Italian wildfires ‘three times worse’ than average as heatwave continues

The prolonged heatwave and severe drought hitting Italy are fuelling wildfires at a rate of one every two days as summer begins, studies show.

Wildfire in Tuscany
As the heatwave keeps raging across the country, wildfires are breaking out at the rate of one major event every two days. Photo by Federico SCOPPA / AFP

The number of wildfires recorded so far in 2022 is already three times higher than average, with the country registering at least one fire every two days according to Coldiretti, Italy’s national confederation of farmers.

The exceptionally high temperatures of the past few months combined with the ongoing lack of rainfall – down by nearly 50 percent on this time last year – have dried out swathes of land up and down the country, increasing the frequency and often the severity of wildfires.

READ ALSO: Italy’s heatwave to last another week and get even hotter, say forecasts

“Italy is ablaze, with over 9,000 hectares [of land] having gone up in smoke in the last six months”, said Coldiretti, adding that the heatwave is “laying siege” to major cities including Bologna, Rome, Florence and Naples.

Last year, around 150,000 hectares of land up and down the peninsula were destroyed by wildfires and 659 firestorms were recorded. But the latest round of data collected by EFFIS (the European Forest Fire Information System) suggest that 2022 is going to be a much worse year.

In the last weekend alone, an entire pine forest in Minervino Murge (60 kilometres north of Bari) was completely destroyed after a wildfire broke out, while several small wildfires were registered in the provinces of Palermo (Sicily) and Ravenna (Emilia-Romagna) from Saturday.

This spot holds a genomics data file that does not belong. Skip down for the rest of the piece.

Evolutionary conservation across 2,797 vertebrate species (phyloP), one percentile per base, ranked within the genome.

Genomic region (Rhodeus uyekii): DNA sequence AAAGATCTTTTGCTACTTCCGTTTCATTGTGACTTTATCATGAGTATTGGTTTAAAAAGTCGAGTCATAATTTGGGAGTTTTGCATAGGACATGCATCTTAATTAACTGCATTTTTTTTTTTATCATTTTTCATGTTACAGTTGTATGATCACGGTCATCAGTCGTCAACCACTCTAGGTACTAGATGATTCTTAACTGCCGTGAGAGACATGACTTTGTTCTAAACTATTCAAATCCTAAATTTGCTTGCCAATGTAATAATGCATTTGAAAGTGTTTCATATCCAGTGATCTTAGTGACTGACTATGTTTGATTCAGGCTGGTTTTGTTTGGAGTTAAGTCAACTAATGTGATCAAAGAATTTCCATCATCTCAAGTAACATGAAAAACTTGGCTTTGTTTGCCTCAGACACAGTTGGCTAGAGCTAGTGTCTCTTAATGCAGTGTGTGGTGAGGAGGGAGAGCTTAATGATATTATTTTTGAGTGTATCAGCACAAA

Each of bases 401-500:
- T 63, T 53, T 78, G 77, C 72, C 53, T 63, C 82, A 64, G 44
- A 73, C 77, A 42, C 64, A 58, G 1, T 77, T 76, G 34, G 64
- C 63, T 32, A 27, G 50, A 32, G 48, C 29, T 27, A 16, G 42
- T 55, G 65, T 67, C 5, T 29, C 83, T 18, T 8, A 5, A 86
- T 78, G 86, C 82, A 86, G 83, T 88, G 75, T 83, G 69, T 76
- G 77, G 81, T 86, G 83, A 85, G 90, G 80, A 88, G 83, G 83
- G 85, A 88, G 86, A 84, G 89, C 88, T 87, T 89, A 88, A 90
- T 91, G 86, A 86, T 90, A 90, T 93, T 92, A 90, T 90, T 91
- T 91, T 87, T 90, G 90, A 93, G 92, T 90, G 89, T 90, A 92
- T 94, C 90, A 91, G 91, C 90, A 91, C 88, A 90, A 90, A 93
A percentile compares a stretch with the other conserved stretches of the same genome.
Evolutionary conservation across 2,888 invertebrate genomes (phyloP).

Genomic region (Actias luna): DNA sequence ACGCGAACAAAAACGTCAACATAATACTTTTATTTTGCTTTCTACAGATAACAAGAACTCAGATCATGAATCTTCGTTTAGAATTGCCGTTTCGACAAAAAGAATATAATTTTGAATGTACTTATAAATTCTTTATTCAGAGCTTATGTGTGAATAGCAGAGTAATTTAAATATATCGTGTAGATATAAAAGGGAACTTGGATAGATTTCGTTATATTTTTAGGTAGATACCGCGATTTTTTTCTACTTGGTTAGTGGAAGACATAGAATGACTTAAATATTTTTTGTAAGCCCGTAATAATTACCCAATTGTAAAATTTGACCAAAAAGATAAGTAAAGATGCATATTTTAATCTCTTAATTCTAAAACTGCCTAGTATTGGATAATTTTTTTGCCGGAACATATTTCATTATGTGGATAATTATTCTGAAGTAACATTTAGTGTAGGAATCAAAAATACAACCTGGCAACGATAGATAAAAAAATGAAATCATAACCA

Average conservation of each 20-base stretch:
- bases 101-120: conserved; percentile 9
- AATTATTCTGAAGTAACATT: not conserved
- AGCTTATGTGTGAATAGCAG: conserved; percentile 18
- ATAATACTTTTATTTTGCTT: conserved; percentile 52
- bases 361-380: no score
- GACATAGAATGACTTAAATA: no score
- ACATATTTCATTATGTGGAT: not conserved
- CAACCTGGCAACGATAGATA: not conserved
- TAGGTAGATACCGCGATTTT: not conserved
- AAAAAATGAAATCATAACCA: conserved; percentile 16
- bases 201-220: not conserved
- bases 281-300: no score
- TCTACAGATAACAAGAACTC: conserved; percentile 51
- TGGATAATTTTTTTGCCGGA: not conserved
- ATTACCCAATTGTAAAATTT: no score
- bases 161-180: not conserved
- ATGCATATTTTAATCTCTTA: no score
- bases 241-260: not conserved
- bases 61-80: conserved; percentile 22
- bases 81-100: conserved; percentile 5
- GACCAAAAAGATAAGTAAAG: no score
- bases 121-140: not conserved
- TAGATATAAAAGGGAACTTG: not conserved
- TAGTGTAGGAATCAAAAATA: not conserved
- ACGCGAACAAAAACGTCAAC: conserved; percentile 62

On Sunday, a fire also broke out in a thicket in Rome’s Ponte di Nona area, though the prompt intervention of the local fire brigade prevented the flames from spreading to the surrounding constructions, preventing more serious damage.   

READ ALSO: What to do and what to avoid if you see a wildfire in Italy

Wildfire in Sardinia

Wildfires can quickly spread to residential areas if not promptly extinguished by the local fire department. Photo by Massimo LOCCI / AFP

As the current heatwave shows no sign of relenting and rain is not expected for at least another week, events of this kind are only likely to keep occurring and farmers across the country, many of whom have already been hit hard by the drought, are yet again expected to take the brunt.

Coldiretti warned that Italy must prepare for “a real national emergency” with the agriculture sector crisis set to relive the woes of 2003, when the country registered the hottest summer in 40 years and as many as 9,697 wildfires were recorded throughout the year.

READ ALSO: Drought hits Italy’s hydroelectric plants amid energy crisis

“Every fire costs Italians over 10,000 euros per hectare, including both the immediate cost of putting out the fire and recovering the land and long-term expenses for the reconstruction of environmental and financial systems,” said Coldiretti.

While the current drought and ensuing fires are sure to hit the country’s economy hard, things are predicted to worsen in the coming decades.